The autoimmune hemolytic anemias are rare disorders characterized by the premature destruction (hemolysis) of red blood cells at a rate faster than they can be replaced. Acquired hemolytic anemias are non-genetic in origin. Idiopathic acquired autoimmune diseases occur when the body's natural defenses against invading organisms (e.g., lymphocytes, antibodies) destroy its own healthy tissues for no known reason. Normally, the red blood cells (erythrocytes) have a life span of approximately 120 days before being removed by the spleen. The severity of this type of anemia is determined by the life span of the red blood cell and by the rate at which these cells are replaced by the bone marrow.
Clinicians are able to determine quite accurately (Coombs test) whether or not red blood cells are carrying with them chemicals that are being incorrectly recognized as an "enemy" and therefore subject to autoimmune destruction.
Acquired autoimmune hemolytic anemia is a disorder that occurs in individuals who previously had a normal red blood cell system. The disorder may occur as the result of, or in conjunction with, some other medical condition, in which case it is "secondary" to another disorder. Less commonly, it occurs alone without a precipitating factor.
Acquired autoimmune hemolytic anemia occurs in different forms, including warm antibody hemolytic anemia and cold antibody hemolytic anemia.
In warm antibody hemolytic anemia, the self-generated antibodies (autoantibodies) attach themselves and cause the destruction of the red blood cells at temperatures above normal body temperature. In contrast, in the cases of cold antibody hemolytic anemia, the self-generated antibodies (autoantibodies) attach themselves and cause the destruction of the red blood cells at temperatures below normal body temperature. (For more information on this disorder, choose "Warm Antibody Hemolytic Anemia" and/or Cold Antibody Hemolytic Anemia as your search term in the Rare Disease Database.)
Generally symptoms of acquired autoimmune hemolytic anemia resemble those of other anemias and may include fatigue, pale color, rapid heartbeat, shortness of breath, dark urine, chills, and backache. In severe cases, yellow skin color (jaundice) may be present and the spleen may be enlarged.
If the autoimmune hemolytic anemia is secondary to another cause, the symptoms of the other cause may be most apparent.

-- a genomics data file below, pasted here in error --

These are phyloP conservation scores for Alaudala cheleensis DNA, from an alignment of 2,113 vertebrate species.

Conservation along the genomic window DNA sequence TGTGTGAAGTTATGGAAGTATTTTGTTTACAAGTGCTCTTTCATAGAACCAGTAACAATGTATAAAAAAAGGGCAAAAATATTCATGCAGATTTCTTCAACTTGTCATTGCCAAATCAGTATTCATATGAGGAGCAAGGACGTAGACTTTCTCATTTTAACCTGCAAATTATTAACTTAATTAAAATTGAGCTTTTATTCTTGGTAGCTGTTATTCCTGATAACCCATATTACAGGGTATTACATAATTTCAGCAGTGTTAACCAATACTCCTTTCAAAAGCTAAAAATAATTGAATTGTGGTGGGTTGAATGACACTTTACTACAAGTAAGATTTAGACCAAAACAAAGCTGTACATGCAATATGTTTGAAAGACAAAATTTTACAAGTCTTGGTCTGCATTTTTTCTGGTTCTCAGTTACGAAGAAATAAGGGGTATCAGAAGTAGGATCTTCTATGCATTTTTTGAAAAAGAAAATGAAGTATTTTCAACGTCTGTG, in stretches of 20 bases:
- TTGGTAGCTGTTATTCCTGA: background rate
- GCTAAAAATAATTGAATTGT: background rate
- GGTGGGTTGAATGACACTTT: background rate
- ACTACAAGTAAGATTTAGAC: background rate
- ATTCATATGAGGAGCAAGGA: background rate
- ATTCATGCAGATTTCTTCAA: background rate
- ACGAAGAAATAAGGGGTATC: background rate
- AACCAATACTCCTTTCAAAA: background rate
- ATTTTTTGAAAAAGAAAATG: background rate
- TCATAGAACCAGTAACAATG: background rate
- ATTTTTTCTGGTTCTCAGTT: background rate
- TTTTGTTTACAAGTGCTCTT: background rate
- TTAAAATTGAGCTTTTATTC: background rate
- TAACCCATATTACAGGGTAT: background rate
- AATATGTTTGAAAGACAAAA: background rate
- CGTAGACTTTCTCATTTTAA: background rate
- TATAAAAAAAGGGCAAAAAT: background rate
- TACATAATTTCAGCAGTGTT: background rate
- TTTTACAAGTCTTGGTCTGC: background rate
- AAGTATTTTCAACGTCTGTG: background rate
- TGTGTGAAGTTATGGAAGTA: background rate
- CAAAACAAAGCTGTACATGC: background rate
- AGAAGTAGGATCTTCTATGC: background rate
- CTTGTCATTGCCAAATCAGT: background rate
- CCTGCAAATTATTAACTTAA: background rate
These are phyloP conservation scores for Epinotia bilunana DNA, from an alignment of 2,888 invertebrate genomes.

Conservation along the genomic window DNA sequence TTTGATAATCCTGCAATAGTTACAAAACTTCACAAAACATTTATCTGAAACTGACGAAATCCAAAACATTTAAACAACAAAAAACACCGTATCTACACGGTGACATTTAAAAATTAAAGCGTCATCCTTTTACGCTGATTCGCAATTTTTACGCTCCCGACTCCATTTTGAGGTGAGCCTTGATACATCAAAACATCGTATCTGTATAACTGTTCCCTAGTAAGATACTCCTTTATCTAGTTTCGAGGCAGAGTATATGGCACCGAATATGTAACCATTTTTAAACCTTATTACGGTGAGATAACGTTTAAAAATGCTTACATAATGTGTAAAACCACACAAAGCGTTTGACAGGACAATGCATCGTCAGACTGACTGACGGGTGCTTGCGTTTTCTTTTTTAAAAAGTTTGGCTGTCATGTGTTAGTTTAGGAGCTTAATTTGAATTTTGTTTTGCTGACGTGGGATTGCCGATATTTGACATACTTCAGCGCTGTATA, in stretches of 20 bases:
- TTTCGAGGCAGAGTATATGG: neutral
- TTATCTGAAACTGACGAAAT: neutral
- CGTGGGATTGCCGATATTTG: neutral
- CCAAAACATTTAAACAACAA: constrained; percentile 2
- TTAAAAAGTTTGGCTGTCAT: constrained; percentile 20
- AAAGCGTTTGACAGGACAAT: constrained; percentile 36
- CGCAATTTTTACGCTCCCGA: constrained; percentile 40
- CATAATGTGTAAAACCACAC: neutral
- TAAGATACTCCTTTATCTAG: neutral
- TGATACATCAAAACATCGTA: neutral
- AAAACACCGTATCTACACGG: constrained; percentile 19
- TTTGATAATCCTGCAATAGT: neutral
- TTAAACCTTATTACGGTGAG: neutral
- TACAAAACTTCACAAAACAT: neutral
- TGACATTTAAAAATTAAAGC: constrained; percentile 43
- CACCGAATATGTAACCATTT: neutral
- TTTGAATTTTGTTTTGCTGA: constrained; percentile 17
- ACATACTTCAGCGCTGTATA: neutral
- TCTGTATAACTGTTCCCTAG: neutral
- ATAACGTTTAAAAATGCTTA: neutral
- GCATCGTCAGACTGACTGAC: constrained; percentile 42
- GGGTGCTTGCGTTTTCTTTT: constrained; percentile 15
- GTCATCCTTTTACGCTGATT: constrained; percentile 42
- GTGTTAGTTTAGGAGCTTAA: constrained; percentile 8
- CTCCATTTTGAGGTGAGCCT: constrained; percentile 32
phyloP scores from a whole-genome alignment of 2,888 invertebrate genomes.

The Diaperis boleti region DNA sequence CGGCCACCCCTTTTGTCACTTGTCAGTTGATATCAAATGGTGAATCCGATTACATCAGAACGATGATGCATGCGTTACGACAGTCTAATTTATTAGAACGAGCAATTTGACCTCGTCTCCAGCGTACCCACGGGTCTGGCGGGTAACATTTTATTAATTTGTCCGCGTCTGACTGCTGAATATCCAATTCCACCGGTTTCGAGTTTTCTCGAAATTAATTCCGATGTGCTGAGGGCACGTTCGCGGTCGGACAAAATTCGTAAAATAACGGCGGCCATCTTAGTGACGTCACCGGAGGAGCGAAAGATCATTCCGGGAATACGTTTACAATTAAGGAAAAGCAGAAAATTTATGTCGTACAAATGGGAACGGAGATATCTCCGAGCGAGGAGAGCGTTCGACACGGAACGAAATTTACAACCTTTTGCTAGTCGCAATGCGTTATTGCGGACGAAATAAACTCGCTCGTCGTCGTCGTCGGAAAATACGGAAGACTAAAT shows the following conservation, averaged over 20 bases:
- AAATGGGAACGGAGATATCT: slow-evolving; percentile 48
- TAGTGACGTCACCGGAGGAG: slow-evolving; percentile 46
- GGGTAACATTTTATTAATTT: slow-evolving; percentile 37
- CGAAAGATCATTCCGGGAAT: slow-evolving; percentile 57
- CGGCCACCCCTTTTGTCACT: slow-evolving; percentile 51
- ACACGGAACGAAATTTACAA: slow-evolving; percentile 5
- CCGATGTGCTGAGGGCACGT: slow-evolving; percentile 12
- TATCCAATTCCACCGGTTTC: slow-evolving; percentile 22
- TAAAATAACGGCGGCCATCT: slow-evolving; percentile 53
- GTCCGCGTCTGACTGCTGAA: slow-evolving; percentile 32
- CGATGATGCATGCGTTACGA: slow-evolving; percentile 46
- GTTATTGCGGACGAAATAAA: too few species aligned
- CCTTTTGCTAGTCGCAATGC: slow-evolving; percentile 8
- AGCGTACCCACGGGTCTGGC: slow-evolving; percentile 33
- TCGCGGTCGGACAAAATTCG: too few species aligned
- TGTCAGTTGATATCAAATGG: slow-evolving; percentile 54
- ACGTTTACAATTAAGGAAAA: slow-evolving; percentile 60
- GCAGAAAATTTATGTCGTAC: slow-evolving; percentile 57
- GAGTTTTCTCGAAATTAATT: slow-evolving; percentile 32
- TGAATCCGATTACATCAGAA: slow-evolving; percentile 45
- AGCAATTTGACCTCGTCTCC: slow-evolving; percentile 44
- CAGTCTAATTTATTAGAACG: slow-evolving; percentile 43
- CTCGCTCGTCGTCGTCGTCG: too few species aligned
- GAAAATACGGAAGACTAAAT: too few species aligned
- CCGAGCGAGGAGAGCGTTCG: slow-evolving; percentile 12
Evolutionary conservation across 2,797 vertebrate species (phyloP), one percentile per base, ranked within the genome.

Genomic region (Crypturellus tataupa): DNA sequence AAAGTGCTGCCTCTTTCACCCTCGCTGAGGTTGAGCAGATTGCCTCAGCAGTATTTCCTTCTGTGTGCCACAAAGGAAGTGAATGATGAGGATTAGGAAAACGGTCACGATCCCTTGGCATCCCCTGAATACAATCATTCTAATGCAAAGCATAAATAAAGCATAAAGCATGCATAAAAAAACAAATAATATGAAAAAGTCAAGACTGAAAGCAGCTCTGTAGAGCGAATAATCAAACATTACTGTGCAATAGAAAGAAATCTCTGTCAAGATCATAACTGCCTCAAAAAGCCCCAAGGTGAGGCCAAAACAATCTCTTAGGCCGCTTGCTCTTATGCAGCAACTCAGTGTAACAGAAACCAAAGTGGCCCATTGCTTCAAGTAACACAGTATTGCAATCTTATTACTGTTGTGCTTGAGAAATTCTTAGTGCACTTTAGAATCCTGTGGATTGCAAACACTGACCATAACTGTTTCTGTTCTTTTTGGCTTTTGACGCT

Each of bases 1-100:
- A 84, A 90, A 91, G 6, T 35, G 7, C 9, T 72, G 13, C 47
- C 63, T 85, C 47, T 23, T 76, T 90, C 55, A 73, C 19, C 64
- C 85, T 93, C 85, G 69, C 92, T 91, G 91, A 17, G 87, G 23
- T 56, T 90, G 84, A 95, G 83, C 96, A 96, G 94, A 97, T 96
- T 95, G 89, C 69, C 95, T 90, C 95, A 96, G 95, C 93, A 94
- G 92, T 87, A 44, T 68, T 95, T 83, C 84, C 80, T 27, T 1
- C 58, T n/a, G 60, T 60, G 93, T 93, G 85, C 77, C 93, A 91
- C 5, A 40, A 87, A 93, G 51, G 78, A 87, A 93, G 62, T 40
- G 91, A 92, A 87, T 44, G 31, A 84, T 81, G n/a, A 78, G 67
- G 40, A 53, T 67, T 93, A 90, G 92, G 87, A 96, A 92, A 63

Hemolytic anemia may be caused by any one or more of several kinds of disorders. For example, contributing factors may include:
An autoimmune response in which the patient’s own immune system destroys the patient’s red blood cells. The disorder is more common among people who already have an autoimmune disorder such as lupus.
The taking of certain types of medication by certain people. Among such medications are penicillin, quinine, methyldopa, and sulfonamides.
Inherited enzyme deficiencies inside red blood cells that may cause the cells to become fragile and subject to destruction. Most commonly, low levels of the enzymes pyruvate kinase or glucose-6-phosphate dehydrogenase are the culprits.
Hemoglobin disorders such as sickle cell anemia or one of the thalassemias (blood disorders that affect the cells ability to produce hemoglobin).
Abnormalities of the cell membrane that cause the red blood cells to take on a shape other than the normal disc-shape. Such red blood cells may show up as spheres or ellipses or cup-like.
Some unusual situations may lead to the destruction of red blood cells. For example, as the cells pass through oxygenating machines during open-heart surgery, they may undergo changes that lead to hemolytic anemia.
When acquired autoimmune hemolytic anemia occurs from unknown causes, it affects twice as many women as men, specifically women under 50 years old. Cold antibody hemolytic anemia most commonly affects elderly persons, and warm antibody hemolytic anemia can affect anyone at any age.
Upon suspicion of hemolytic anemia, blood will be tested to determine the proportion of immature red blood cells to mature ones. If the ratio is high, hemolytic anemia is likely. Another blood test (Coombs test) is used to determine whether the amount of certain antibodies is higher than normal. If so, the diagnosis may be autoimmune hemolytic anemia.
When acquired autoimmune hemolytic anemia is secondary to other diseases, diagnosis and treatment of the underlying disorder usually brings marked improvement of the anemia. Mild cases may require no treatment. Individuals with more severe cases of warm antibody hemolytic anemia may be treated with oral steroids or intravenous hydrocortisone followed by divided daily oral doses of prednisone. Improvement usually occurs within five to ten days after treatment.
If the response to the steroid therapy is unsatisfactory, other therapeutic approaches must be considered.
In some resistant cases, total removal of the spleen may be required. Immunosuppressive drugs such as oral azathioprine or cyclophosphamide may be administered. Blood transfusions may be required in the most severe cases.
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